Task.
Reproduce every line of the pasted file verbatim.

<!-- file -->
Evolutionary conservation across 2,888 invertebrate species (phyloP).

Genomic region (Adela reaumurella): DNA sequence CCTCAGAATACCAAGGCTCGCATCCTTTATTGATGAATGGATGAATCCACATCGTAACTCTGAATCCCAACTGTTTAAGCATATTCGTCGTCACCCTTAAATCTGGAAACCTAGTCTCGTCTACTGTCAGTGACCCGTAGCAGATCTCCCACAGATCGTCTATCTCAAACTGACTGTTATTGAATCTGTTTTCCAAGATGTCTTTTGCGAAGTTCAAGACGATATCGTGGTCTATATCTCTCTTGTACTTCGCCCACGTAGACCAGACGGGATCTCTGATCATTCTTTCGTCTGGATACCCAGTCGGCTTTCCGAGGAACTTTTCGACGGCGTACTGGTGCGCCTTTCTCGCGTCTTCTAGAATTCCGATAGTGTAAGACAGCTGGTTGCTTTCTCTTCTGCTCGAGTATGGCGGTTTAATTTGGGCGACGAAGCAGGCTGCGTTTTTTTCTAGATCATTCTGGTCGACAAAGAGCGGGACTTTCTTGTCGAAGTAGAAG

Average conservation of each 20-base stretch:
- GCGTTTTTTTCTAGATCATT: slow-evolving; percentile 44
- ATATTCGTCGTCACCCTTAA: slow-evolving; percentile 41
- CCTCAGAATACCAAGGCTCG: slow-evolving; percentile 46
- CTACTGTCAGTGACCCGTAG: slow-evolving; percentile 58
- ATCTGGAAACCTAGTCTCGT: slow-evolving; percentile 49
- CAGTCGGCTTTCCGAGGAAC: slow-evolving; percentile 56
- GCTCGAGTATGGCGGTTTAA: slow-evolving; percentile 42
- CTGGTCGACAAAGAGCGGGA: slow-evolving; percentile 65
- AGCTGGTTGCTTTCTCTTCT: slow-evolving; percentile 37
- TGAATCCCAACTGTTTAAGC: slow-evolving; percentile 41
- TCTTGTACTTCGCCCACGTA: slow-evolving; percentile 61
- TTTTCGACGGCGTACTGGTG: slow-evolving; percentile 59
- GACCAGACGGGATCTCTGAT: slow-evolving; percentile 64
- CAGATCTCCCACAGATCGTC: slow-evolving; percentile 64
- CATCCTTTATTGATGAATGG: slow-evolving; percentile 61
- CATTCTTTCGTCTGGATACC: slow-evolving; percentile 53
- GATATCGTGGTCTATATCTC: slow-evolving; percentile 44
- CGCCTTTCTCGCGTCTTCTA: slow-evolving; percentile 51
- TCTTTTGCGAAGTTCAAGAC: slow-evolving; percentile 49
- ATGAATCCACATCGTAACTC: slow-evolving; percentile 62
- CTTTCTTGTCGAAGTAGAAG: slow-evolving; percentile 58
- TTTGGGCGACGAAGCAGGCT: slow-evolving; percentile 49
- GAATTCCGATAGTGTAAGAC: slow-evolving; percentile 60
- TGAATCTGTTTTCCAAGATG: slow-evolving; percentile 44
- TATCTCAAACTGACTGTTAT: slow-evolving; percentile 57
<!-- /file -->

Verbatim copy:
Evolutionary conservation across 2,888 invertebrate species (phyloP).

Genomic region (Adela reaumurella): DNA sequence CCTCAGAATACCAAGGCTCGCATCCTTTATTGATGAATGGATGAATCCACATCGTAACTCTGAATCCCAACTGTTTAAGCATATTCGTCGTCACCCTTAAATCTGGAAACCTAGTCTCGTCTACTGTCAGTGACCCGTAGCAGATCTCCCACAGATCGTCTATCTCAAACTGACTGTTATTGAATCTGTTTTCCAAGATGTCTTTTGCGAAGTTCAAGACGATATCGTGGTCTATATCTCTCTTGTACTTCGCCCACGTAGACCAGACGGGATCTCTGATCATTCTTTCGTCTGGATACCCAGTCGGCTTTCCGAGGAACTTTTCGACGGCGTACTGGTGCGCCTTTCTCGCGTCTTCTAGAATTCCGATAGTGTAAGACAGCTGGTTGCTTTCTCTTCTGCTCGAGTATGGCGGTTTAATTTGGGCGACGAAGCAGGCTGCGTTTTTTTCTAGATCATTCTGGTCGACAAAGAGCGGGACTTTCTTGTCGAAGTAGAAG

Average conservation of each 20-base stretch:
- GCGTTTTTTTCTAGATCATT: slow-evolving; percentile 44
- ATATTCGTCGTCACCCTTAA: slow-evolving; percentile 41
- CCTCAGAATACCAAGGCTCG: slow-evolving; percentile 46
- CTACTGTCAGTGACCCGTAG: slow-evolving; percentile 58
- ATCTGGAAACCTAGTCTCGT: slow-evolving; percentile 49
- CAGTCGGCTTTCCGAGGAAC: slow-evolving; percentile 56
- GCTCGAGTATGGCGGTTTAA: slow-evolving; percentile 42
- CTGGTCGACAAAGAGCGGGA: slow-evolving; percentile 65
- AGCTGGTTGCTTTCTCTTCT: slow-evolving; percentile 37
- TGAATCCCAACTGTTTAAGC: slow-evolving; percentile 41
- TCTTGTACTTCGCCCACGTA: slow-evolving; percentile 61
- TTTTCGACGGCGTACTGGTG: slow-evolving; percentile 59
- GACCAGACGGGATCTCTGAT: slow-evolving; percentile 64
- CAGATCTCCCACAGATCGTC: slow-evolving; percentile 64
- CATCCTTTATTGATGAATGG: slow-evolving; percentile 61
- CATTCTTTCGTCTGGATACC: slow-evolving; percentile 53
- GATATCGTGGTCTATATCTC: slow-evolving; percentile 44
- CGCCTTTCTCGCGTCTTCTA: slow-evolving; percentile 51
- TCTTTTGCGAAGTTCAAGAC: slow-evolving; percentile 49
- ATGAATCCACATCGTAACTC: slow-evolving; percentile 62
- CTTTCTTGTCGAAGTAGAAG: slow-evolving; percentile 58
- TTTGGGCGACGAAGCAGGCT: slow-evolving; percentile 49
- GAATTCCGATAGTGTAAGAC: slow-evolving; percentile 60
- TGAATCTGTTTTCCAAGATG: slow-evolving; percentile 44
- TATCTCAAACTGACTGTTAT: slow-evolving; percentile 57